A signature-gatherer asks customers at the Lemon Grove Walmart to sign a petition opposing One Paseo. / Photo by Dustin Michelson

Signature-gathering in California is a major industry, thanks to a system that allows voters to put initiatives and referendums directly before voters.

Complaints of fraudulent tactics and other concerns have long plagued the industry.

Three lawsuits filed in San Diego over the last several months bring many of these tensions to light, Will Fritz reports in a new story.

One signature-gatherer who worked on the 2016 Chargers stadium initiative is accusing signature-gathering firm Arno Petition Consultants of fraudulent tactics that allowed them to stiff workers.

Another suit, filed by backers of the initiative to raise hotel-room taxes in order to expand the Convention Center, also against Arno Petition Consultants, accuses the firm of misrepresenting the number of workers it hired and the number of valid signatures it gathered.

Kellen Arno, the son of the firm’s owner, defended the integrity of the firm.

Speaking of drama over the Convention Center ballot measure …

Alliance Against March Vote on Convention Center Loses Ally

Another drama is brewing between the mayor and the San Diego City Council.

Last week, we reported Councilman Chris Ward was not interested in moving the initiative to raise hotel room taxes to the March 2020 ballot. The measure, which would raise hotel-room taxes to pay for a Convention Center expansion, homeless services and roads, is currently set for the November 2020 ballot.

Labor unions and the mayor are united in the push to move it to March. They’re worried about other competing ballot measures on the November ballot and they hope that a legal loophole may still be open in March that allows citizens initiatives to raise taxes with just a simple majority of voter support.

On the other side is Alliance San Diego and a coalition of progressive groups it lined up to oppose the move to March. They’re adamantly trying to enforce Measure L, the 2016 voter-approved law that puts all initiatives on November ballots by default to ensure they’re decided in elections where the most voters turn out. Labor is serious, too. Alliance San Diego told us they’d faced some blowback as a result of its hostile back and forth with labor leaders.

Perhaps in part because of that, Alliance’s coalition got slightly smaller last week. Alor Calderon, the director of the Employee Rights Center, sent a letter to the City Council revoking its endorsement of Alliance San Diego’s letter and position.

“Our position is that we rushed our support without doing the proper vetting and that under Measure L the City Council has broad discretion to place ballots on primary or general elections,” he said in an email message to Voice of San Diego.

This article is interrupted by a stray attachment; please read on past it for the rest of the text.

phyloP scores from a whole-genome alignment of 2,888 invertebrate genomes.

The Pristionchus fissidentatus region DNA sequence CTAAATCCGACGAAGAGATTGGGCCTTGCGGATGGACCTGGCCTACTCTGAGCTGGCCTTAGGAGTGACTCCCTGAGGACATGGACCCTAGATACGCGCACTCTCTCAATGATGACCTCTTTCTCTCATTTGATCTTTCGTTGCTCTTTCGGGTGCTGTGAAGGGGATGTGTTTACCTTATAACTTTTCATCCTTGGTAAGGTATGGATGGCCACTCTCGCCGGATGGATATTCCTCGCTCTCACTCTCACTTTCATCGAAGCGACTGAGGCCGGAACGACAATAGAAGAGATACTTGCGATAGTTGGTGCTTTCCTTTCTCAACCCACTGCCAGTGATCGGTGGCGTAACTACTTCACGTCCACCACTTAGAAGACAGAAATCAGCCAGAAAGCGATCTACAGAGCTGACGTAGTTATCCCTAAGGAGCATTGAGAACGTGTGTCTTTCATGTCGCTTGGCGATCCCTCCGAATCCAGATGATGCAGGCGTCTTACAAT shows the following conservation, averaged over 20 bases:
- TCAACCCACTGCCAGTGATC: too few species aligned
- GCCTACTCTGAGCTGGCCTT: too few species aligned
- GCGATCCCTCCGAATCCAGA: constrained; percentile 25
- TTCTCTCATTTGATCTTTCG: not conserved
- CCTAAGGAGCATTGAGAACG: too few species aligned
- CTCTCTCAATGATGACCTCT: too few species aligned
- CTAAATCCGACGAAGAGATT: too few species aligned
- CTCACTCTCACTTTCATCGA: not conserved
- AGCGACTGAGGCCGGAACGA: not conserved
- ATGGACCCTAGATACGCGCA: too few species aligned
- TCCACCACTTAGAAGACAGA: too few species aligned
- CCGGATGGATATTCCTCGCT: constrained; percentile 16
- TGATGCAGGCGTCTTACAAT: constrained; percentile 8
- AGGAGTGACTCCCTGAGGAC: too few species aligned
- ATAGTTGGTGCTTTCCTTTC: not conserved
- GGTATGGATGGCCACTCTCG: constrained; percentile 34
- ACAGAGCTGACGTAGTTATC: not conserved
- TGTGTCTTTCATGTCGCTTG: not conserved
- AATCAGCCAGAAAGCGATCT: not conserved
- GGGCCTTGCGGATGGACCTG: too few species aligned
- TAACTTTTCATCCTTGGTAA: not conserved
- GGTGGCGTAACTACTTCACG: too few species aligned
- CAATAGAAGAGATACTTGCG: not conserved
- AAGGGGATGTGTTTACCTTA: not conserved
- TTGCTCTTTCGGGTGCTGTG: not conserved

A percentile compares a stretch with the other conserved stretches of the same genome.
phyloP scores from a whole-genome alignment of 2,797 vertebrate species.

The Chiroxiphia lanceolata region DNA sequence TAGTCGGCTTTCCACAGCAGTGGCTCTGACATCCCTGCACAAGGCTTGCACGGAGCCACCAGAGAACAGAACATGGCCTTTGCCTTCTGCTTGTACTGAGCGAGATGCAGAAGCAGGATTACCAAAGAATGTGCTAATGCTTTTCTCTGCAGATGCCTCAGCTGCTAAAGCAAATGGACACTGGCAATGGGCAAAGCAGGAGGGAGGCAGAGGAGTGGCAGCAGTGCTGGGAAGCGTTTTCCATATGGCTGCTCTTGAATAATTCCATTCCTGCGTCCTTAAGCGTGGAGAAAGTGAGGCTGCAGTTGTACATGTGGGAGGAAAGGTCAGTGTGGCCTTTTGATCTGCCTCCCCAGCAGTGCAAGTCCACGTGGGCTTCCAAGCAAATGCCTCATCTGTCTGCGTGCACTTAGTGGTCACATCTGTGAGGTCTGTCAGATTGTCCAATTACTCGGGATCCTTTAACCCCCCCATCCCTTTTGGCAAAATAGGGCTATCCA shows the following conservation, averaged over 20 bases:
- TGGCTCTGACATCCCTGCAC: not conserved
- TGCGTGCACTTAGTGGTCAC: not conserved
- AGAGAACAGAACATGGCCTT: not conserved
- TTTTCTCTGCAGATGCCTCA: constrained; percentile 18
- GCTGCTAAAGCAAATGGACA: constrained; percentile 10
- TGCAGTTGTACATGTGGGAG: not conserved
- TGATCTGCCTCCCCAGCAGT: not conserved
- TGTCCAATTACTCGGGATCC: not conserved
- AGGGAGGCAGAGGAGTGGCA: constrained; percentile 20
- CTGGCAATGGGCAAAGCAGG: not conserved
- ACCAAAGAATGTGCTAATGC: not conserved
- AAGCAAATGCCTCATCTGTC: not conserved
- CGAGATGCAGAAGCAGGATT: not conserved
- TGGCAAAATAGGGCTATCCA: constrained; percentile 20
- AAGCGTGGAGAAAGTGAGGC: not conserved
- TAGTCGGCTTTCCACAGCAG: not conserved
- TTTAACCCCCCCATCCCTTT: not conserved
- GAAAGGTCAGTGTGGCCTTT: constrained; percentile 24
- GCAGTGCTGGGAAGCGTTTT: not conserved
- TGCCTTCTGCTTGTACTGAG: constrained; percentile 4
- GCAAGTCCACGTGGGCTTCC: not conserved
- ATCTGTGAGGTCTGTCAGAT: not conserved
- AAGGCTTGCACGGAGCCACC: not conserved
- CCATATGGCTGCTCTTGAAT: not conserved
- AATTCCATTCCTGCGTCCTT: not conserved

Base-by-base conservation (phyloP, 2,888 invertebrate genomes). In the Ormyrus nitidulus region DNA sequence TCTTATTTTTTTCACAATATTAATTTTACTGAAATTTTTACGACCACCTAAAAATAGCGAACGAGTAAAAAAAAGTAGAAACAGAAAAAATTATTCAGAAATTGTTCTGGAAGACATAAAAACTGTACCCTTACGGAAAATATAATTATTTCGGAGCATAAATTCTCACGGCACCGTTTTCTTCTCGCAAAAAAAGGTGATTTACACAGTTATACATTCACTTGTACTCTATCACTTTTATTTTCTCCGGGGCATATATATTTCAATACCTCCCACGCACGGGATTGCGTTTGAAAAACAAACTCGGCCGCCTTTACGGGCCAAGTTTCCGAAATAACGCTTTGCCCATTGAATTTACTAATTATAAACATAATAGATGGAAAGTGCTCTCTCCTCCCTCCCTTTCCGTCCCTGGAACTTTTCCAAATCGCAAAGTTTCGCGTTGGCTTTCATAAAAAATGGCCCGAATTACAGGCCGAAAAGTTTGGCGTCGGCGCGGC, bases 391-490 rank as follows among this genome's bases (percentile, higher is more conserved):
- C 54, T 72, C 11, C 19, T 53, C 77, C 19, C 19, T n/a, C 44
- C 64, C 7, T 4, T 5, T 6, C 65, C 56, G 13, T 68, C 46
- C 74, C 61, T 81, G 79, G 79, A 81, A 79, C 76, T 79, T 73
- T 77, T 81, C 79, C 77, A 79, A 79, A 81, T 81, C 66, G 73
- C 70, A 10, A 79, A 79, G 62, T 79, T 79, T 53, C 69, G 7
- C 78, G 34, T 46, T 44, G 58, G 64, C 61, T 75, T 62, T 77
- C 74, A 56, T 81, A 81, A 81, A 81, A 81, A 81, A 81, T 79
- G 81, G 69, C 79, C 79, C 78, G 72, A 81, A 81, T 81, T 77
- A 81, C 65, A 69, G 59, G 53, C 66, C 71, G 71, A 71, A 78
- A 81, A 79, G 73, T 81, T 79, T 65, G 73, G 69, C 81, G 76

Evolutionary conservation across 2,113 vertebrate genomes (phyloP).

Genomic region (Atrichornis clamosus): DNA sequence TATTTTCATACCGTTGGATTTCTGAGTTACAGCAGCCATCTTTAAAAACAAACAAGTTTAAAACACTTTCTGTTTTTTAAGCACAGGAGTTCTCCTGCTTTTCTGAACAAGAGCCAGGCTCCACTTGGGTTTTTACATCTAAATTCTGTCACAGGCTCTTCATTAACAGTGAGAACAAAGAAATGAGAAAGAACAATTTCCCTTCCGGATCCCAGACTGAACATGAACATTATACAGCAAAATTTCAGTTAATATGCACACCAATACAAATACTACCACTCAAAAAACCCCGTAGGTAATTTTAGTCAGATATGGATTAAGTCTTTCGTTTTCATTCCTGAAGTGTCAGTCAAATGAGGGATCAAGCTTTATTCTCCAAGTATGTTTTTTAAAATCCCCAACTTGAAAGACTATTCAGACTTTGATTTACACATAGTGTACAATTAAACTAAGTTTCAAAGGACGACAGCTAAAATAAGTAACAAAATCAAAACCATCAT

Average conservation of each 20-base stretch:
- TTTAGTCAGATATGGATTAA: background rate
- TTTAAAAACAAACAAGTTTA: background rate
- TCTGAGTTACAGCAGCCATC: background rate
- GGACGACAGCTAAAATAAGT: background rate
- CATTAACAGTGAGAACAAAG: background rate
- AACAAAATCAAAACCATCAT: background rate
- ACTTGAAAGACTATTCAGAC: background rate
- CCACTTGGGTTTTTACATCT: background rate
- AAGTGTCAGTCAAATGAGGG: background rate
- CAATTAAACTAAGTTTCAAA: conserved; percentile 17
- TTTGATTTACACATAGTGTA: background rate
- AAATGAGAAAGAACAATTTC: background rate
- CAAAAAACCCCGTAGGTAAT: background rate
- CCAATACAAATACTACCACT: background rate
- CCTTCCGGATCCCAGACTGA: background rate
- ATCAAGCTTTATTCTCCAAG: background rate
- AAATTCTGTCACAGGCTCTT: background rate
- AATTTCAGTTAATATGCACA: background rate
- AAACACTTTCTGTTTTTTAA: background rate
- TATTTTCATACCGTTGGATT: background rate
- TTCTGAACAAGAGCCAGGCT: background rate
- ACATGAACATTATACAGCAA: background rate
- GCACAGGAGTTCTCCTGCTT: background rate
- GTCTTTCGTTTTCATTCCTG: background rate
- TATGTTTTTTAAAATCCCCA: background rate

The Council is set to decide April 15 whether to move the vote on the Convention Center expansion tax to March 2020.

U.S. to Mexico: That’s Some Nice Water You Got There

Some ideas to shore up water supplies in the western United States may rely on working with Mexico.

Ry Rivard writes about the various ideas being floated, including some that sound far-fetched, to solve California and Arizona water problems by using water from Mexican desalination plants.

Chuck Cullom, a senior water official in Arizona, said officials in his state had thought about trying to work with California to build an ocean water desalination plant here. But they realized California “would not be a safe place” once they learned about this state’s strict environmental regulations.

So they’re turning to Mexico.

That means working with Mexico on critical infrastructure — infrastructure that isn’t a wall to keep the countries apart but rather pipelines or deals that would bind them closer together.

Skateworld Survives

The San Diego City Council declined to approve the sale of the Linda Vista property that houses the last remaining skating rink, Skateworld. The property was leftover from the redevelopment system and was set to be liquidated. The Council also voted to try to develop it differently, according to the Union-Tribune.

In Other News

  • CalMatters’ Dan Walters has a succinct analysis of what may be one of the most consequential bills to come from the San Diego delegation this year: AB 5, the bill to codify a court ruling that decided drivers in a delivery service were misclassified as independent contractors. The ruling and the law could change the status of all kinds of people who would no longer be considered independent contractors if they do the core work of the organization they’re serving. Assemblywoman Lorena Gonzalez wrote the legislation and she says she’s still open to exemptions.
  • A federal judge on Monday blocked the Trump administration’s policy of requiring asylum-seekers to wait in Mexico while U.S. officials process their cases. (Buzzfeed News)
  • The University of San Diego announced it’s renaming Serra Hall, which will now be called Saints Tekakwitha and Serra Hall in order to acknowledge Native American objections to Junipero Serra’s legacy. (Inside Higher Ed)

The Morning Report was written by Sara Libby, and edited by Scott Lewis.

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